It’s a beautiful day and I haven’t done anything fun in a while. Let’s try this from two years ago – back when we could laugh at Trump.
Every election year, it’s critical to evoke the Founding Fathers. What plan for a strong military would be complete without the spurious blessing of the Father of The Country, George Washington? How could you float a plan for tax givebacks, er, reform without evoking the Father of Liberty, Thomas Jefferson? Who would dare enter a conversation about the sanctity of our national credit without the hallowed words of Alexander Hamilton – or, indeed, his apparent ability to sing and dance his way to 16 Tony nominations?
No one, that’s who. But the process of doing so actually invokes one of the most important Founding Fathers of all, Felix Walker. His contribution to politics is nearly endless and absolutely critical.
Felix Walker, after all, was a US Representative from Buncombe Country, North Carolina, and as such gave us the concept of “bunk”.
The news broke over the weekend, confirming everyone’s worst fears. The 2016 election of Trump and the Brexit vote were indeed engineered by one firm, Cambridge Analytica, which used millions of facebook profiles to build, then manipulate, psychological profiles of voters ready to be led like sheep.
It’s terrifying. It’s everything George Orwell warned us about. And it may be completely legal.
We’ve made the Barataria position very clear – that current federal policy is doomed to trash the stock market and somewhat damage the overall economy. That wasn’t talking about new tariffs, however. As the mechanism for screwing things up shifts, the predictions as to how it will all go down have to shift.
So here we are, trying to make some sense of the senseless. It’s more of a crapshoot every day.
It’s becoming a common theme – the economy is in great shape! Whether you want to give credit to Trump or Obama, it’s definitely all about policy of some kind, right?
Barataria has been revisiting some old arguments to build a new study for how the economy is changing. As the Managed Depression of 2000-2017 moves behind us, the reshaping of how we work, shop, and generally get by is starting to take shape. It’s hard to be sure about much.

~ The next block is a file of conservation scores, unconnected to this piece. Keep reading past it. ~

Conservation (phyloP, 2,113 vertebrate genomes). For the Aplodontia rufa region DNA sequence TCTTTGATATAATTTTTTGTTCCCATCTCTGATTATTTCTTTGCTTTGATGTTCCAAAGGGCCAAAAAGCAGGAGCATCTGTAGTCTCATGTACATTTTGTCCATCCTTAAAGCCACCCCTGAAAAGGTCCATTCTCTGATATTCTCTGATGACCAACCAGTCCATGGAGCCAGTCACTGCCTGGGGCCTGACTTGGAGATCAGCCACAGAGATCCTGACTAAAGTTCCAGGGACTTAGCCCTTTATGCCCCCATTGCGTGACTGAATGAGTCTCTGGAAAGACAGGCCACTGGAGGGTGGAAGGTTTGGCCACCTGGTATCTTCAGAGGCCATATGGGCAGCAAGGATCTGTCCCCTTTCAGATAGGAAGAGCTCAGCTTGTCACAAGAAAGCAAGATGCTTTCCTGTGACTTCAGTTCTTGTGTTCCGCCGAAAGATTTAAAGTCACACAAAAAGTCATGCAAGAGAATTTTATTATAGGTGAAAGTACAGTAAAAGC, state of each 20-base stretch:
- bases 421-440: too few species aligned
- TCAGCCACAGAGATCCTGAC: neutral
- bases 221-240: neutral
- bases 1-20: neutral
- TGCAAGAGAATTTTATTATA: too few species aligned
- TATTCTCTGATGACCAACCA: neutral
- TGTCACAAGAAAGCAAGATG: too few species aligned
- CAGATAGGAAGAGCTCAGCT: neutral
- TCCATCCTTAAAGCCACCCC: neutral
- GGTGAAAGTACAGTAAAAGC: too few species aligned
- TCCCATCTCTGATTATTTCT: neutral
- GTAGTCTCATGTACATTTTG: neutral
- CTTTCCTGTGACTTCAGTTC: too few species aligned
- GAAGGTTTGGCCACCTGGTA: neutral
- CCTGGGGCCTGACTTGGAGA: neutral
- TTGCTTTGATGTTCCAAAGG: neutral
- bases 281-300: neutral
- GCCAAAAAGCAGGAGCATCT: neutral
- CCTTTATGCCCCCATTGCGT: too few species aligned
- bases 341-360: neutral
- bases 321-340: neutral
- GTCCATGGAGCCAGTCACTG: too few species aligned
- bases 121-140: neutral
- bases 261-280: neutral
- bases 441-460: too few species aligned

One thing we do know – none of this happened overnight. So let’s revisit some old discussion.
As the decline of Trump enters the final phase, this post from a year ago – before it all started – works even better than it did then.
Now that no one buys our votes, the public has long since cast off its cares; the people that once bestowed commands, consulships, legions and all else, now meddles no more and longs eagerly for just two things – bread and circuses!
– Juvenal, Satire X, “Wrong Desire is the Source of Suffering”
The “Fall of Rome” trope has always been an easy one to dismiss. After all, we’re stronger and more connected than they ever were, yes? The public is more literate, our history is stronger, and times are simply different than they were back so very long ago.
What is Trump’s plan to get the United States out of trillions in debt?
Up it to quadrillions of dollars, then declare bankruptcy. He’s a successful businessman.
All kidding aside, it was one Hell of a week. We found out that Mike Flynn did indeed “flip” to give evidence against Trump, although we have yet to learn exactly what he knows. And the Senate rushed through a tax bill scribbled in crayon at the last minute because they were not up against any deadline at all. Or is it because they see the end coming and know they needed to shove something through?
It’s not a time for a bunch of lame jokes, not at all. It’s a time for much better jokes than I have.
“Be not afraid.”
Saint John Paul II
It may be the start of the joyous holiday season, but it’s time realize a reckoning is upon us. Things are likely to get a whole lot worse.
It’s not about various predators being pushed into the light of day, although that can be unnerving as well. Politics is getting uglier and less predictable, especially with the increasingly crazy president. His eventual removal will bring a sense of relief, but the process is also going to increase tension and possibly even violence.
We are entering a time when we have to manage fear. The only way to manage it is to reject it.